•  It is not advisable to bring a St. Bernard if you have a tiny baby in the home; even if the dog is caring and lovely the humongous size could knock over the baby. 

Living in an Apartment 

    • They are not quite apartment-friendly mainly because of the gigantic size.
  • They are massive dogs that take up a lot of space in your apartment. It would be better if they have their room or appropriate space to settle in because they are mostly lazy.  
  • Make sure to go for a walk with them daily. They need a little amount of exercise every day. 
  • They shed heavily; cleaning the apartment would be too much of work. 
  • They do not bark unnecessarily but make sure that the loud noises from outside are not making them panic, smile and pamper them. 
  • They are extremely heat-sensitive; they can’t survive the Indian heat. Make sure your apartment is air-conditioned. 
  • They slobber and drool a lot. If you are living in a small space managing them would be a herculean task. 

Living in a Home 

  • They need a happy family with a lot of space to roam around inside the house. 
  • St. Bernards are generally laid back dogs as they grew up hence not necessarily need a huge backyard. A small fenced yard would be enough. 
  • They are not one of the cleanest dogs; they stink.
  • They love kids and other pets. Yet, keep in mind that the dog might not be aware of its size. 
  • They tend to be quiet dogs and barking is not their cup of coffee.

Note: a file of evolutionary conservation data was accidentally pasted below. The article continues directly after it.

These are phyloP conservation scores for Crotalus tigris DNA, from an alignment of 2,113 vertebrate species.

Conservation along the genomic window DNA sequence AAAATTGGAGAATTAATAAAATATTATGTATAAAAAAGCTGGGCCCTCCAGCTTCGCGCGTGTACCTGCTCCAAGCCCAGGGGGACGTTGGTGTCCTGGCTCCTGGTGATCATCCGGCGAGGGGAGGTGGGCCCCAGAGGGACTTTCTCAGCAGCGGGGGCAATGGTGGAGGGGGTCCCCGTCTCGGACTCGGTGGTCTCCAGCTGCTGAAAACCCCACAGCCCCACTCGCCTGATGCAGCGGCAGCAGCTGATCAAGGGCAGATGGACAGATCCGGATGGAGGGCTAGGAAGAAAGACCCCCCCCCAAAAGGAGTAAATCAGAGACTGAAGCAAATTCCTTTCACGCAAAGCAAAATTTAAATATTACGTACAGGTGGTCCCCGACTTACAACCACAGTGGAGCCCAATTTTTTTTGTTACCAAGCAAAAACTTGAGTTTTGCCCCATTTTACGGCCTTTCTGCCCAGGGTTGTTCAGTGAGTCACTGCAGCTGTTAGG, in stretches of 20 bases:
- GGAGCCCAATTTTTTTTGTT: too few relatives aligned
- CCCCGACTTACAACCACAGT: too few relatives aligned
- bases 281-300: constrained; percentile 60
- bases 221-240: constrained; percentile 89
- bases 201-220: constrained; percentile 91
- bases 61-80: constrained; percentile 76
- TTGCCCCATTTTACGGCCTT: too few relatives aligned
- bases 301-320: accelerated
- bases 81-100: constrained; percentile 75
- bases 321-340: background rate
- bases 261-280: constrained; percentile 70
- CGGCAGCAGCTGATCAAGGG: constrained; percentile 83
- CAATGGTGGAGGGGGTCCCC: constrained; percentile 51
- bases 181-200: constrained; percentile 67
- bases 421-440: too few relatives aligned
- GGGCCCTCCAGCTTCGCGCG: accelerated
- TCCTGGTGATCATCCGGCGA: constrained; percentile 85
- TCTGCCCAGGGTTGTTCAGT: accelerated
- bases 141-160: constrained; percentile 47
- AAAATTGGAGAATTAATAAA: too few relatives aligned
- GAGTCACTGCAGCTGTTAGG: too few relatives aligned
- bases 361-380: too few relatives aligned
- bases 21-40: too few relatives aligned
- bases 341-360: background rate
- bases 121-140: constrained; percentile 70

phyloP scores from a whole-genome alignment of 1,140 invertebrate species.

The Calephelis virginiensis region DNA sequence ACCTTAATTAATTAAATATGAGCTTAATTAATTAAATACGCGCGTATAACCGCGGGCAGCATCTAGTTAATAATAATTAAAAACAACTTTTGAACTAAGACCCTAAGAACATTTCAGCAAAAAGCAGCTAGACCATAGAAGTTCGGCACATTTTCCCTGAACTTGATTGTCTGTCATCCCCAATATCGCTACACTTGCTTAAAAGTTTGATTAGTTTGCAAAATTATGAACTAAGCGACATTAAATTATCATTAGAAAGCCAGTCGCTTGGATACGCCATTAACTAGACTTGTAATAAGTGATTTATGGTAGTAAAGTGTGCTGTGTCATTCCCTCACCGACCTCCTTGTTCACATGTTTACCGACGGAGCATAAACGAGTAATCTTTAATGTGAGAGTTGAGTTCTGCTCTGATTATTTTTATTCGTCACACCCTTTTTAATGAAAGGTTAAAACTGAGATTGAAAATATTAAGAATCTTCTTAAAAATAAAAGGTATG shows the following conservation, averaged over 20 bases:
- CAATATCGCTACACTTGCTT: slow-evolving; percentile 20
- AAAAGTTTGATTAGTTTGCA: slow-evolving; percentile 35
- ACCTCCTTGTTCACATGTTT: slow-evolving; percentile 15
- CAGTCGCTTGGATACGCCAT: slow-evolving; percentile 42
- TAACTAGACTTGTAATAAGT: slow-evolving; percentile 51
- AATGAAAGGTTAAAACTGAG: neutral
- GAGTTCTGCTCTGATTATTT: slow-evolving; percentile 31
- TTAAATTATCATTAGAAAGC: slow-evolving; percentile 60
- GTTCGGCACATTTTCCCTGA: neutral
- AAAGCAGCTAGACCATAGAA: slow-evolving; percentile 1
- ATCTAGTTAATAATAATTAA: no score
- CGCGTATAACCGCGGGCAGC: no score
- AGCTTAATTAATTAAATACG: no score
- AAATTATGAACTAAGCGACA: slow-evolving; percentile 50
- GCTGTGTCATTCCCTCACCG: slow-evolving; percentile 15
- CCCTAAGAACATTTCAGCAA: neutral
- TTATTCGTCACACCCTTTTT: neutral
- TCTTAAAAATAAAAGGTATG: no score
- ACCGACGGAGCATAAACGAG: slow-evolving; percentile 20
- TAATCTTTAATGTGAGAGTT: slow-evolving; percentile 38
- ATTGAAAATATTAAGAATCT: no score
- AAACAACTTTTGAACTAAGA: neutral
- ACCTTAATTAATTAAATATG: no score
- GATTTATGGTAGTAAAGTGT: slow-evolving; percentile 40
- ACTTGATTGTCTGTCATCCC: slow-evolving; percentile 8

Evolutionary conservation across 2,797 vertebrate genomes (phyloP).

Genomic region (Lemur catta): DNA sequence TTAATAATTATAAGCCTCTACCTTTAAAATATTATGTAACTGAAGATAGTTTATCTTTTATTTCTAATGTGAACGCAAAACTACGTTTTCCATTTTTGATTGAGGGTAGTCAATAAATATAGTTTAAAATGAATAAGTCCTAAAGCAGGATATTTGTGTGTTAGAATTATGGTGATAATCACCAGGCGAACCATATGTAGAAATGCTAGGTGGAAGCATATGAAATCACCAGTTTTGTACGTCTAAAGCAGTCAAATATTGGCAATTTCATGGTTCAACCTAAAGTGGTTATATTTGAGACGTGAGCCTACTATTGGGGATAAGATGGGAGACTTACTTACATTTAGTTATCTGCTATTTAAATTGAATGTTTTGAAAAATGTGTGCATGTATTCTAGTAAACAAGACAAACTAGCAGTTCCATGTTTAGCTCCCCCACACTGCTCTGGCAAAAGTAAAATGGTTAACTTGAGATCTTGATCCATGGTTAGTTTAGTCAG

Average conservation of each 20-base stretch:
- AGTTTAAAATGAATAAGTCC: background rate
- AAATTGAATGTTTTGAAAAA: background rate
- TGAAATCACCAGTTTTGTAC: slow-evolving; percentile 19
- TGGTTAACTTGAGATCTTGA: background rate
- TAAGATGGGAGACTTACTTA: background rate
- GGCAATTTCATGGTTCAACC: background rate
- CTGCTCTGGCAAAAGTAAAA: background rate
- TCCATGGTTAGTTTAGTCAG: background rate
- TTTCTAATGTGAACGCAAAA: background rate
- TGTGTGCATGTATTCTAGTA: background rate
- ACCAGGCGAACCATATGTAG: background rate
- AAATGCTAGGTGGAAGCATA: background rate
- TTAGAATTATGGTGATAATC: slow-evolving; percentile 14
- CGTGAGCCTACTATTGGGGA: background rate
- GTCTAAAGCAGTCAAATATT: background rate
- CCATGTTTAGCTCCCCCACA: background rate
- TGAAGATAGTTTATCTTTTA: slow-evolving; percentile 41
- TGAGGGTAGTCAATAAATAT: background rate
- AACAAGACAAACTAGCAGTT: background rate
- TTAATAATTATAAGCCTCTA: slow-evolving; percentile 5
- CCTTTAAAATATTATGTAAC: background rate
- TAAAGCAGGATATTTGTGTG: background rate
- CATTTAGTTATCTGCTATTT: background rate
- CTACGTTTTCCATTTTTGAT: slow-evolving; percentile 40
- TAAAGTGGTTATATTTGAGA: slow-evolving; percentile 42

Travel with St. Bernard

  • They consume a lot of space; you will need a spacious car to take them for a trip. 
  • Large breed dogs can travel in the back of the vehicle, and a pet barrier can be installed. 
  • Do not forget to pre-book a pet-friendly stay and inform them that you are bringing your pet along with you. 
  • Make sure to turn on the air conditioner, they can’t survive the heat. 
  • If the pet is a puppy, use a crate. 
  • Tag or microchip them. 
  • Use a strong harness and attach it to the seat belt buckle. 
  • Do not let your dog ‘head out the window’. It will make their coat dirty and the chances of getting debris in their eyes, ears, and nose are high. 
  • Consult a veterinarian before the journey and collect all the necessary documents, health reports and vaccination certificates.   
  • Hydrate them well; entertain them with toys and snacks throughout the journey. 

Adopt your pet, do not buy

Pet adoption is the easiest and safest way to bring your companion home. It helps to save a lot of money and is less stressful than unauthorised pet mills and shops. Forget all these, just imagine you giving a lovely animal a second chance to love, isn’t it adorable?  What are you waiting for? Go bring your love home!

Things to remember before bringing the pet Home 

  • Decide on what type of breed you need, consider several factors including financial capacity, space, the time you can spend with them, maintenance etc. 
  • Bringing a puppy home is a long-term commitment, be prepared for that. 
  • Do not support unauthorised shops and brokers. 
  • Enquire about the diseases and genetic history of the puppy and parents. 
  • You can also register your puppy in the Kennel Club of India (KCI). This will ensure the certification and breeding quality of the dog which will help in breeding and selling the puppies in the future. 

Kennel Club of India (Registration Link) –

The process of adoption in India

  • Search for the nearby shelter/rescue homes
  • Visit them several times and talk to them about your needs and concerns 
  • Ask the authorities about the history and medical records of the dog
  • Follow the official adoption process
  • Take your companion home